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Eur J Vasc Endovasc Surg. 2012 Dec;44(6):556-61. doi: 10.1016/j.ejvs.2012.10.003. Epub 2012 Oct 31.

Outcomes of endovascular aneurysm repair in patients with hostile neck anatomy.

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Vascular Surgery Group, Department of Cardiovascular Sciences, University of Leicester, Leicester LE2 7LX, UK.



This study aims to evaluate outcomes following EVAR in patients with hostile neck anatomy (HNA).


Data prospectively collected from 552 elective EVARs were analysed retrospectively. Data regarding neck morphology was obtained from aneurysm stent plans produced prior to EVAR. HNA was defined as any of; neck diameter >28 mm, neck angulation >60°, neck length <15 mm, neck thrombus, or neck flare.


552 patients underwent EVAR. Mean age 73.9 years, mean follow-up 4.1 years. 199 patients had HNA, 353 had favourable neck anatomy (FNA). There was a significant increase in late type I endoleaks (FNA 4.5%, HNA 9.5%; P = 0.02) and total reinterventions (FNA 11.0%, HNA 22.8%; P < 0.01), and a significant decrease in late type II endoleaks in patients with HNA (FNA 16.7%, HNA 10.6%; P < 0.05). There was no significant difference in technical success (FNA 0.6%, HNA 2.0%; p = 0.12), 30-day re-intervention (FNA 2.8%, HNA 5.0%; P = 0.12), 30-day mortality (FNA 1.1%, HNA 0.5%; P = 0.45), 30-day type I endoleaks (FNA 0.8%, HNA 2.5%; P = 0.12), 5-year mortality (FNA 15.1%, HNA 14.6%; P = 0.86), aneurysm-related mortality (FNA 1.7% versus HNA 2.0%; P = 0.79), stent-graft migration (FNA 2.5%, HNA 3.0%; P = 0.75), sac expansion (FNA 13.0%, HNA 9.5%; P = 0.22), or graft rupture (FNA 1.1%, HNA 3.5%; P = 0.05). Binary logistic regression of individual features of HNA revealed secondary intervention (P = 0.009), technical failure (P = 0.02), and late type I endoleaks (P = 0.002), were significantly increased with increased neck diameter.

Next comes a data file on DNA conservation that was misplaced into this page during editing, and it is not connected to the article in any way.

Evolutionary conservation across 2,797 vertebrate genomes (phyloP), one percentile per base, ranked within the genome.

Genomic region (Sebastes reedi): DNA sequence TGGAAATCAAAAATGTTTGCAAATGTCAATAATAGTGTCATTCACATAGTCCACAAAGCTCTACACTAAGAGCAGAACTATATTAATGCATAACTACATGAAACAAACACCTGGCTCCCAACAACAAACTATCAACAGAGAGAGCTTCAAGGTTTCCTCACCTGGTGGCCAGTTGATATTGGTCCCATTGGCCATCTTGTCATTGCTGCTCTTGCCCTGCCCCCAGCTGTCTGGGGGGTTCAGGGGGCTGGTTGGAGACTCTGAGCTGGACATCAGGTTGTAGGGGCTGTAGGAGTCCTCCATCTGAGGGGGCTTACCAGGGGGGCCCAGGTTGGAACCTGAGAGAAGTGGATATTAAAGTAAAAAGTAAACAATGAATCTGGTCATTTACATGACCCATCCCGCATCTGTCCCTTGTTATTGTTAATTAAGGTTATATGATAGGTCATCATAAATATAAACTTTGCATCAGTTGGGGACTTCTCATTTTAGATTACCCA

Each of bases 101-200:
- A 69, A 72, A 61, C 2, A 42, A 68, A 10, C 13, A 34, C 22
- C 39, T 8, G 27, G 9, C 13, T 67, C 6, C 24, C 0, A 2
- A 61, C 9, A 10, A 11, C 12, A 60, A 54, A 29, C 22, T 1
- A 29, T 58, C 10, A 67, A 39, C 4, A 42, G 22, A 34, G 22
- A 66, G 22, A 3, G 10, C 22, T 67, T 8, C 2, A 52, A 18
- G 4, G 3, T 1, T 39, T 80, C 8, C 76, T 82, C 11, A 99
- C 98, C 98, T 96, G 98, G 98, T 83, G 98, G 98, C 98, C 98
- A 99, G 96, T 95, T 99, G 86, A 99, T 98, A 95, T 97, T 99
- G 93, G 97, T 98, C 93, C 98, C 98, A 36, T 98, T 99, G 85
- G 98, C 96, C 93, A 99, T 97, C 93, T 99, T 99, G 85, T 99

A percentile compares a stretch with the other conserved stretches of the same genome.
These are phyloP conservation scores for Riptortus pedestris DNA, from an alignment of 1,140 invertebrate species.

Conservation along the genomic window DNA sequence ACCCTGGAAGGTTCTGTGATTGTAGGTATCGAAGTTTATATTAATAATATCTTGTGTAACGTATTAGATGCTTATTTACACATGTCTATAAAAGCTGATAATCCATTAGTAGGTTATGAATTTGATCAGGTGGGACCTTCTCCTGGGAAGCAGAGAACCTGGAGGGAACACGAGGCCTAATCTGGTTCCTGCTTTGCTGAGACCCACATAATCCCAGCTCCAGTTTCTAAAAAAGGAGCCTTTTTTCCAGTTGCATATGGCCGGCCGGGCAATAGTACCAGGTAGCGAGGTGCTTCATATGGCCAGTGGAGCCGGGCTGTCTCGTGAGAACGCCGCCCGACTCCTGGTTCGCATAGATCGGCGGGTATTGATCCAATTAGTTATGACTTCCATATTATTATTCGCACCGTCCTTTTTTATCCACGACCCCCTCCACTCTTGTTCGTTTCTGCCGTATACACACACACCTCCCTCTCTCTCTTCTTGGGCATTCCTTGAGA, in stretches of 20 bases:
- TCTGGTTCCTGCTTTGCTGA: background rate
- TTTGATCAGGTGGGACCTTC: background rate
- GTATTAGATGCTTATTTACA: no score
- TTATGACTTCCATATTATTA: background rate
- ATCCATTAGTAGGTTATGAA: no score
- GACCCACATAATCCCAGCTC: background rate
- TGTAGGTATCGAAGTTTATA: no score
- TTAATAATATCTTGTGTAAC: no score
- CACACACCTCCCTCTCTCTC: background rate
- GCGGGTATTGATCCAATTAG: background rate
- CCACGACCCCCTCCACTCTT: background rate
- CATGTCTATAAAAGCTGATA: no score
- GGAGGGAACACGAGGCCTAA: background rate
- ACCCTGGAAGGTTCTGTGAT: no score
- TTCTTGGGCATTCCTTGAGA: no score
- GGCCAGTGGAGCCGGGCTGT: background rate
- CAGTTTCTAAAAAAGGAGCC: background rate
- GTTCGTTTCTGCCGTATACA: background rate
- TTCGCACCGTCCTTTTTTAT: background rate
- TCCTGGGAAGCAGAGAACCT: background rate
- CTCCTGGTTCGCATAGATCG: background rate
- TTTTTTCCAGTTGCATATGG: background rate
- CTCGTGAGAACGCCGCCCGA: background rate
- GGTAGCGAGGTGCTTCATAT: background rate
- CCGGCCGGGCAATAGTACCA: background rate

HNA AAAs can be successfully treated with EVAR. However, surveillance is necessary to detect and treat late type I endoleaks in HNA patients.

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